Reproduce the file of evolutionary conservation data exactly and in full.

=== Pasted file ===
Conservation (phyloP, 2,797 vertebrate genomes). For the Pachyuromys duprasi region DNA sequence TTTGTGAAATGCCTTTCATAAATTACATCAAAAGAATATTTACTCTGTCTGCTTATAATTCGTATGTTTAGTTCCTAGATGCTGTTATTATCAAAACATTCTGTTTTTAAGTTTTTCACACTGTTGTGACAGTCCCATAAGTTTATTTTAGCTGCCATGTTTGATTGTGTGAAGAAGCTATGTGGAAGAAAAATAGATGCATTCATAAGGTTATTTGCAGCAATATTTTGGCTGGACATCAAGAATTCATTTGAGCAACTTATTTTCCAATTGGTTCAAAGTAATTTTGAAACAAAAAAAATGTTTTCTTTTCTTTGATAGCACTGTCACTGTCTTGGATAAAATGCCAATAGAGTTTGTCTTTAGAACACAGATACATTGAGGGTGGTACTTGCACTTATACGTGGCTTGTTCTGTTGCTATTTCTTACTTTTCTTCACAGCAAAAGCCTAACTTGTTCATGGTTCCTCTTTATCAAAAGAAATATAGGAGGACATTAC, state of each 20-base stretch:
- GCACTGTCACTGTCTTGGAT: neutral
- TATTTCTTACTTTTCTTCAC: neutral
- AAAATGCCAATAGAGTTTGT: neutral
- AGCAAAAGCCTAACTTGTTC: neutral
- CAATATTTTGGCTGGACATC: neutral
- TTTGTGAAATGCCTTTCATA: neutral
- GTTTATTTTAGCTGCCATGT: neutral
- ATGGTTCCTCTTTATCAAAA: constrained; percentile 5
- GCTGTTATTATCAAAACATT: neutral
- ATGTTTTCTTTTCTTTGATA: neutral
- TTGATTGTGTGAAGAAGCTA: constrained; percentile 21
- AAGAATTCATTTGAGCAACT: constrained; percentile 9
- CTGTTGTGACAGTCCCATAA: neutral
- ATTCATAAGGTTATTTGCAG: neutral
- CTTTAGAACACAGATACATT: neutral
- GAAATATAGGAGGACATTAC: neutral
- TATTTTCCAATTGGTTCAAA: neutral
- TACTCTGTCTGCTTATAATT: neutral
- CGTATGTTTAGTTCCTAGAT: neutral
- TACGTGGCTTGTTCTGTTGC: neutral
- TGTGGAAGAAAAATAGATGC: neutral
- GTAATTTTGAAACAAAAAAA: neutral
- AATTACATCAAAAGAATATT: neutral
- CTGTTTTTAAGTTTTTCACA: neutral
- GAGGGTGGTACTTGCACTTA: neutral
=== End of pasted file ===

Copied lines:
Conservation (phyloP, 2,797 vertebrate genomes). For the Pachyuromys duprasi region DNA sequence TTTGTGAAATGCCTTTCATAAATTACATCAAAAGAATATTTACTCTGTCTGCTTATAATTCGTATGTTTAGTTCCTAGATGCTGTTATTATCAAAACATTCTGTTTTTAAGTTTTTCACACTGTTGTGACAGTCCCATAAGTTTATTTTAGCTGCCATGTTTGATTGTGTGAAGAAGCTATGTGGAAGAAAAATAGATGCATTCATAAGGTTATTTGCAGCAATATTTTGGCTGGACATCAAGAATTCATTTGAGCAACTTATTTTCCAATTGGTTCAAAGTAATTTTGAAACAAAAAAAATGTTTTCTTTTCTTTGATAGCACTGTCACTGTCTTGGATAAAATGCCAATAGAGTTTGTCTTTAGAACACAGATACATTGAGGGTGGTACTTGCACTTATACGTGGCTTGTTCTGTTGCTATTTCTTACTTTTCTTCACAGCAAAAGCCTAACTTGTTCATGGTTCCTCTTTATCAAAAGAAATATAGGAGGACATTAC, state of each 20-base stretch:
- GCACTGTCACTGTCTTGGAT: neutral
- TATTTCTTACTTTTCTTCAC: neutral
- AAAATGCCAATAGAGTTTGT: neutral
- AGCAAAAGCCTAACTTGTTC: neutral
- CAATATTTTGGCTGGACATC: neutral
- TTTGTGAAATGCCTTTCATA: neutral
- GTTTATTTTAGCTGCCATGT: neutral
- ATGGTTCCTCTTTATCAAAA: constrained; percentile 5
- GCTGTTATTATCAAAACATT: neutral
- ATGTTTTCTTTTCTTTGATA: neutral
- TTGATTGTGTGAAGAAGCTA: constrained; percentile 21
- AAGAATTCATTTGAGCAACT: constrained; percentile 9
- CTGTTGTGACAGTCCCATAA: neutral
- ATTCATAAGGTTATTTGCAG: neutral
- CTTTAGAACACAGATACATT: neutral
- GAAATATAGGAGGACATTAC: neutral
- TATTTTCCAATTGGTTCAAA: neutral
- TACTCTGTCTGCTTATAATT: neutral
- CGTATGTTTAGTTCCTAGAT: neutral
- TACGTGGCTTGTTCTGTTGC: neutral
- TGTGGAAGAAAAATAGATGC: neutral
- GTAATTTTGAAACAAAAAAA: neutral
- AATTACATCAAAAGAATATT: neutral
- CTGTTTTTAAGTTTTTCACA: neutral
- GAGGGTGGTACTTGCACTTA: neutral